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Discovery of a human skull in the juniper-covered foothills in Millard County apparently adds another footnote to the murder case Sheriff Ed Phillips can't stop thinking about.

The 1985 slaying of Sharon Sant has been solved and a killer, George Wesley Hamilton, is in prison. But Phillips knows Hamilton didn't act alone, and it bothers him no end that a man who admitted he helped chop up her body is walking free."It's the one that I always go back to," Phillips said Tuesday. "It's the one that, in my mind, remains unfinished."

Sant, a 19-year-old Southern Utah State College student, disappeared Aug. 1, 1985, while hitchhiking from Cedar City to Fillmore to attend a friend's funeral. Two weeks later, a Utah Department of Transportation worker discovered her mutilated torso - minus head, hands and feet - at the Cove Fort rest area.

Searchers spent weeks combing the area for the missing body parts, but none were found.

Last week, however, a deer hunter came across a sun-bleached skull Phillips is "all but 100 percent sure" belonged to the dead woman. The skull, minus the mandible and with a single tooth still in its socket, was found within a quarter-mile of the homicide scene.

The skull also shows evidence of the type of blunt trauma investigators know Sant suffered.

The skull was sent to the Utah medical examiner's office, where Phillips hoped a forensic odontologist could match Sant's dental records to the tooth, Phillips said.

However, medical examiner investigator Rudi Riet said Tuesday that no dental records exist. He hopes to have an expert match the skull to photographs of the woman.

"But otherwise, we're fairly convinced, considering it was found a stone's throw from where the torso was found," he said. The age and size of the skull is also consistent with Sant.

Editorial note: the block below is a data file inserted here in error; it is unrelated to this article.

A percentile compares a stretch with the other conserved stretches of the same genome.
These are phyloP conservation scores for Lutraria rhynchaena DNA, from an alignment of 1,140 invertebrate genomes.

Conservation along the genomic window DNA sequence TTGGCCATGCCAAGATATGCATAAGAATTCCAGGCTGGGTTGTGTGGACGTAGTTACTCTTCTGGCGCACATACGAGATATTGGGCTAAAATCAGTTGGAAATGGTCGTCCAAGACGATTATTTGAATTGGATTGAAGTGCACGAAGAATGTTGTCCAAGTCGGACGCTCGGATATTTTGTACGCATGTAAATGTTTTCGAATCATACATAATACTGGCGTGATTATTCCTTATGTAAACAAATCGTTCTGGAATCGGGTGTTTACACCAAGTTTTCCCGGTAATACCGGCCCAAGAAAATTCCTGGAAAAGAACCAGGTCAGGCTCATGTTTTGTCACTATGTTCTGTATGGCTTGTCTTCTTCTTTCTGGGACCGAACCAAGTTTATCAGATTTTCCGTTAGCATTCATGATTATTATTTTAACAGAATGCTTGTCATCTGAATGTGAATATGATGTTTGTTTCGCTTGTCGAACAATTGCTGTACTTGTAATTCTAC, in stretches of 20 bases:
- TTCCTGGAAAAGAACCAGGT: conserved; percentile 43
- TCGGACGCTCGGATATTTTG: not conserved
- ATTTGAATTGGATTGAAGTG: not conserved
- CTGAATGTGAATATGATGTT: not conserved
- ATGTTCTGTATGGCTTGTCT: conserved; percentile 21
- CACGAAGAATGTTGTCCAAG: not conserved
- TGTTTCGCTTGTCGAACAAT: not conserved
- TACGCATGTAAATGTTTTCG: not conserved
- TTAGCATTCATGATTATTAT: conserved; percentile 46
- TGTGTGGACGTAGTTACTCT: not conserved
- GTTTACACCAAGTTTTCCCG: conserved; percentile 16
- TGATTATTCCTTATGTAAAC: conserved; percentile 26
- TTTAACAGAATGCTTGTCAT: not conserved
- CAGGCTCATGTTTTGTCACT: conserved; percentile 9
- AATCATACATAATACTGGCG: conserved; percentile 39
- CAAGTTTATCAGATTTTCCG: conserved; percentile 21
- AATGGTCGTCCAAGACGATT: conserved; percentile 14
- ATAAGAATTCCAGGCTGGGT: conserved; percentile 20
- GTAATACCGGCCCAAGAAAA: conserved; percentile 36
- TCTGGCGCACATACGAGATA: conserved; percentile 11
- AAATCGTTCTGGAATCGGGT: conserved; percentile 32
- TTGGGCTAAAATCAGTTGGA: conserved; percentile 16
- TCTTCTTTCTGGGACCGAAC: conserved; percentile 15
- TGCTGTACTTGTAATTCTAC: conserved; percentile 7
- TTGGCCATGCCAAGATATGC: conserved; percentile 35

Also found in the area was a small piece of bone that might belong to a human hand or wrist. Phillips said searchers will return to the area to look for animal burrows.

"There's a lot of pack rats in that area and they may have carried a tooth or other bones down into their holes," he said. "We're going to dig them up and look."

If the skull is positively identified, it will be turned over to Sant's family.

For Phillips, the discovery revives his frustrations with the case. In some ways, justice was served by Hamilton's conviction - though not to the sheriff's liking. He believes the sheer brutality of the crime warranted the death penalty.

But that's not the worst of it.

In January 1986, two itinerant workers, Hamilton and Robert Bott, were arrested. Witnesses placed the woman in Hamilton's truck and the pair began to talk - blaming each other for the crime.

But prosecutors made a mistake, and Bott's admission that he molested the woman and helped dismember her body were ruled inadmissible. Bott later refused to testify against Hamilton, forcing the state to reduce those charges. Because they couldn't otherwise prove Sant had been raped, they could not seek a death penalty against Hamilton.

Later, Hamilton was granted a new trial because of a juror's error. He was retried and convicted in 1989. Bott, originally from Montana, disappeared.

Phillips wishes he could find new evidence against Bott.

And fingerprints on a beer can found at the murder scene implicated a third man, although he was never charged.

"There's a lot of unanswered questions," Phillips said. "I guess finding this skull answers one."